End of Summer

Even tho it’s going to be 90 degrees this week, it feels like fall has arrived. The sunflowers fields are brown and ready to harvest. I get asked a lot from the La Cascade workshops participants what the endless sunflower fields are harvested for. The best that I have found out is seeds, sunflower oil (used extensively here like we use canola) and then finally, animal feed.

The fields are glorious while they last- usually from mid July til the end of August.

Most of the summer people have left the village but there is still much fun to be had. And many workshops still to come this fall at La Cascade.

Last weekend was the first annual Country Western Days here in the village. Strange but true! The Red Riders dance club came for two days and danced ceaselessly from 4 PM Sat til 1 AM (with live music at night (great) and all day Sunday. This group specialized in line dancing and was so amazing it made me want to join them next year. It’s a little disconcerting at first to hear country music sung with a French accent and also to see the sea of cowboy hats and boots. But ya gotta admire their passion for the genre.

Just a few more days here so this will be my last post from France for this year. As soon as I get home I’m off to the John C. Campbell Folk School for a week long class- please come join the fun- it’s a week making Polymer Clay Books! And then to Boston to the New England Polymer Artist guild.

Third Annual Fete de L’eau (Water festival)

Setting up the drinks booth

One of the more interesting experiences to have in a small French village- is to offer to be on one the village  festival committees! My husband and I sit on two committees – and we basically understand nothing! The meetings are fun, full of laughter and opinions and disagreements- but the conversations are so fast and filled with French slang- that most of it goes by in a blur.

adding to the flower display in the river
storyteller in front of the new village mural

There is always, ALWAYS, delish food and drink so and we just keep saying (in French)- we are here to help!!




Our friends and fellow villagers seem to really appreciate our effort  and translate the important stuff eventually!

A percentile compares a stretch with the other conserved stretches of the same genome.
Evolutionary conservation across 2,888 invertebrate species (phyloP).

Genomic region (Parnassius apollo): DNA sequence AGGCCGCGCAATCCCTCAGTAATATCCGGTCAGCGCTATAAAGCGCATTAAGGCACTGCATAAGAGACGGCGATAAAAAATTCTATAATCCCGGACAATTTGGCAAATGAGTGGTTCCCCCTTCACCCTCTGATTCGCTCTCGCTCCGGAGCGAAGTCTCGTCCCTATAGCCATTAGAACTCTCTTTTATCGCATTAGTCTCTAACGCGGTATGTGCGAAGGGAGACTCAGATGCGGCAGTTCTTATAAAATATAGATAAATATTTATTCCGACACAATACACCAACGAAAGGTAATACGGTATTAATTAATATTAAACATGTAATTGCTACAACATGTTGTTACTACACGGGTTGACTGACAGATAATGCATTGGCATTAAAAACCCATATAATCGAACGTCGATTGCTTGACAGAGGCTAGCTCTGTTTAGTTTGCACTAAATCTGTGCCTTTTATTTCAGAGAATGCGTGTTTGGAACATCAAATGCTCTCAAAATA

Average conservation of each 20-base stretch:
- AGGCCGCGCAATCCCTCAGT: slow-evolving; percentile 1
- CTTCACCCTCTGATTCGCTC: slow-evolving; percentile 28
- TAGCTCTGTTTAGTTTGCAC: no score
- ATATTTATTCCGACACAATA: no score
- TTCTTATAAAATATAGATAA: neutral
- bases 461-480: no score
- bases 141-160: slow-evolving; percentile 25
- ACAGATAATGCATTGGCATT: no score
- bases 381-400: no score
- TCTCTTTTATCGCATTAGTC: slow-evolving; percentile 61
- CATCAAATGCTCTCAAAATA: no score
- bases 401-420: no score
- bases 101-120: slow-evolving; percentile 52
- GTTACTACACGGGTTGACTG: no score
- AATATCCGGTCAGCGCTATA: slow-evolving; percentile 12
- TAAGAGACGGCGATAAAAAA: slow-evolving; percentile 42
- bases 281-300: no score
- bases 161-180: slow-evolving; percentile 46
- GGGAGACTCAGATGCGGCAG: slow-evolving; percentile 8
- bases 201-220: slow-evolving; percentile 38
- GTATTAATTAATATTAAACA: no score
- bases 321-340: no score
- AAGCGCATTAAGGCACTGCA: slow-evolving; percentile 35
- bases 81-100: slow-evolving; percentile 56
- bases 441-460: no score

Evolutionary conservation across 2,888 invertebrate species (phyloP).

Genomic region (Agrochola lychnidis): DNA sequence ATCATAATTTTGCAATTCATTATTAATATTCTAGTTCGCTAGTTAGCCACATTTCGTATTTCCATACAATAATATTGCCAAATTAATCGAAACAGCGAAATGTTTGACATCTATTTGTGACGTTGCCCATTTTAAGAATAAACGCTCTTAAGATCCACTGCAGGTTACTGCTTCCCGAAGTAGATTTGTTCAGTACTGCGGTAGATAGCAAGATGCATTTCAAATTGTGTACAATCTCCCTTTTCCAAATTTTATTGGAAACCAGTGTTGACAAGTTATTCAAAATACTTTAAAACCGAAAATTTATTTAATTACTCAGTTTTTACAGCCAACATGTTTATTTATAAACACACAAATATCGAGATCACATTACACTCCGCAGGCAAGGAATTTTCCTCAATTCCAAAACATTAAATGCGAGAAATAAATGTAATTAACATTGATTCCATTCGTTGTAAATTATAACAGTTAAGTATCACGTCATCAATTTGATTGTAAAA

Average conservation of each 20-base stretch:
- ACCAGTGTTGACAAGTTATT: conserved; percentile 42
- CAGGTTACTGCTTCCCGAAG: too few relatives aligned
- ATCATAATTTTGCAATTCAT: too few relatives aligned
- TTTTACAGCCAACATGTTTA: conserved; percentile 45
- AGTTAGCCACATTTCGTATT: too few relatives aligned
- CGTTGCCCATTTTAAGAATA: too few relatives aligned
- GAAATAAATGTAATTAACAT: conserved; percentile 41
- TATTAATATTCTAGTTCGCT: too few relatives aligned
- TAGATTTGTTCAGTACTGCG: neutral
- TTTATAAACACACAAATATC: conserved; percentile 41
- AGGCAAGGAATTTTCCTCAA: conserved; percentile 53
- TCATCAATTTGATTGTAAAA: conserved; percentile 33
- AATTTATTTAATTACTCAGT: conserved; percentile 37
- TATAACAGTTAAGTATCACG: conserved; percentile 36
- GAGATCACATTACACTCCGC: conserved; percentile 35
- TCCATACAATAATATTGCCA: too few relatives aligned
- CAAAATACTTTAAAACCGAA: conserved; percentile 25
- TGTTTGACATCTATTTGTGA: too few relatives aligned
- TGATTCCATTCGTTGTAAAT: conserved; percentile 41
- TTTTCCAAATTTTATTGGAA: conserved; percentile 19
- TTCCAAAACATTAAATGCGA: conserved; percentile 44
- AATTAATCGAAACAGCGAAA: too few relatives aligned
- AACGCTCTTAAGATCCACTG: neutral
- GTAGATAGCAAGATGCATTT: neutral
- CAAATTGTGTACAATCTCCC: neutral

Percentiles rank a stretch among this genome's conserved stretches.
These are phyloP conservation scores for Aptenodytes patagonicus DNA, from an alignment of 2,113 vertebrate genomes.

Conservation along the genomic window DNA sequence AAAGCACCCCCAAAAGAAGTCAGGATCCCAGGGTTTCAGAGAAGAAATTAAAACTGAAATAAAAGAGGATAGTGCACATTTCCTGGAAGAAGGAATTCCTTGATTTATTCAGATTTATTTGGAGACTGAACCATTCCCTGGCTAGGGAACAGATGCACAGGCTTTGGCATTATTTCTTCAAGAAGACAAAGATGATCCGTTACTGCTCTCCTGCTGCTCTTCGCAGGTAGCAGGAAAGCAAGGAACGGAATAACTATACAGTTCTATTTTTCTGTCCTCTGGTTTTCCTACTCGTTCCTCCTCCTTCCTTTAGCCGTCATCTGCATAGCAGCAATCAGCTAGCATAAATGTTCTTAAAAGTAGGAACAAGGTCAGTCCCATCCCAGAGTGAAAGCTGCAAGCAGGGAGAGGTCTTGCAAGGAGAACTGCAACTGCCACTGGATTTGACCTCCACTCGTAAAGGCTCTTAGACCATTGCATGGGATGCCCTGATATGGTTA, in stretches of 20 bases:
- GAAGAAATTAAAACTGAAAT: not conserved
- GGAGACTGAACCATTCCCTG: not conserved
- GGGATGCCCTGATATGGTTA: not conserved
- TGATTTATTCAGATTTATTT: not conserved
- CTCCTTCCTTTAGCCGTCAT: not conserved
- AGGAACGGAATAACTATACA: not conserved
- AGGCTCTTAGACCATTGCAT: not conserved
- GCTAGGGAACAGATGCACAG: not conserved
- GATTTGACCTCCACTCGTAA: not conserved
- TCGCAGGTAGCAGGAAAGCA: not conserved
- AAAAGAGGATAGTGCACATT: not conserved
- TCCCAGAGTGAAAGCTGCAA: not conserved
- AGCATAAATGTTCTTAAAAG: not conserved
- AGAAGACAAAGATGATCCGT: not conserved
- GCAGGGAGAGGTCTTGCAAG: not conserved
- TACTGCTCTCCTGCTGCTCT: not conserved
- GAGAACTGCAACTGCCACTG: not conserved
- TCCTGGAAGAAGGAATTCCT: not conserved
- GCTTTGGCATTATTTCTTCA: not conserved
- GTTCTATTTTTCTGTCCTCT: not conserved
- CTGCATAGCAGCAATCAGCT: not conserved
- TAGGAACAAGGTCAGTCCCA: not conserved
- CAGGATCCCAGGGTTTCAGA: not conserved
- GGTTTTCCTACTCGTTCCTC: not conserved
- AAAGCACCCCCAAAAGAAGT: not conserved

And we have had a great time the last three years on the Fete de L’eau committee.This year was no different.

making boats

There is a feeling of chaos and disorganization (partly because we don’t understand really what is going on) but then it all always pulls together the day of. We hung hundreds of bright colored flags thru the streets and around the village square. I sang in the Fete de l’eau choir in our small sweet church. The acoustics there make an average choir sound fantastic- we sang water songs in French and English (I’m singing in the rain was one.)

our water choir
waiting for the boat race to begin

All day long were wonderful activities for young and old. Building boats out of recycled materials for a boat race down the waterways in our village, a waiter relay race –holding a tray of glasses filled with water and running thru the streets of the village. Trout fishing, storytelling, the creating of a flower art in the river by each person attending.  An art show of Water art at our village gallery. Ending with an apero for all and a pot luck dinner in the street. Here’s some pics!!


A week ago we made a quick trip to meet a friend in Marseilles. The city is big and full of energy- it reminds me of NYC where I lived for 10 years. It’s the second or third  largest city in France (depending on who you talk to) and has the largest port in France. The location on the Mediterranean is truly unique and astounding.

The first night we walked around and had dinner in a neighborhood called La Plaine. It’s high up on one of the seven hills of Marseilles,  but  our friend told us that La Plaine translates as “the valley”!?!

There are many bars, restaurants and shops and it’s considered to be the cool and trendy part of Marseilles. I was entranced by the storefront and building art-any available space is covered with artistic paintings. Here’s a few of my favorites!


My workshop at La Cascade is over and what a week we had! Even tho it was brutally hot, everyone was a real trooper and everyday was a joy. Treasures were found at the markets and in Albi and many beautiful pieces of jewelry, bowls, figures and books were made in our studio time together.

I had such a great time with you all.  My thanks and love for your adventurous spirits and joy to Ray, Rae, Sara, Carla, Carolyn, Kathi, Sue and Camille. I hope our paths will cross many times!

Right after the workshop Dan and I took off for a short vacation which turned into automobile hell. We had a first great day in a small village east of Avignon. We attended a music festival and the Michel le Grand trio played. He is a legendary musician and composer who wrote songs such as Windmills of Your Mind, Summer of ’42 and the score and songs for Umbrellas of Cherboug. (One of my favorite films- see it!).

He is now 86 and tho quite frail as he walks, his playing is incomparable. The energy just pours out is fingers and soul. What an amazing night.

But starting the next day- car troubles. It was a real challenge to find mechanics in Avignon- a big city we don’t know well AND on the weekend AND in August (the month when most go on vacation) AND in some of the worst heat I have experienced. What should have been a relaxing vacation turned into a real test of remaining calm and positive.

Off to the next adventure.





In just a few days my last workshop will arrive at La Cascade. Really looking forward to sharing a week with wonderful friends- new and old. I thought I’d share a few of my fave pics of life at La Cascade.

the studio
the waterfall behind La Cascade
Welcome apero on the terrace
Nese, chef and owner, and me
ready for dinner
front of La Cascade- built in 1680- three stories tall
Terrace dining table for summer evenings
the salon-living room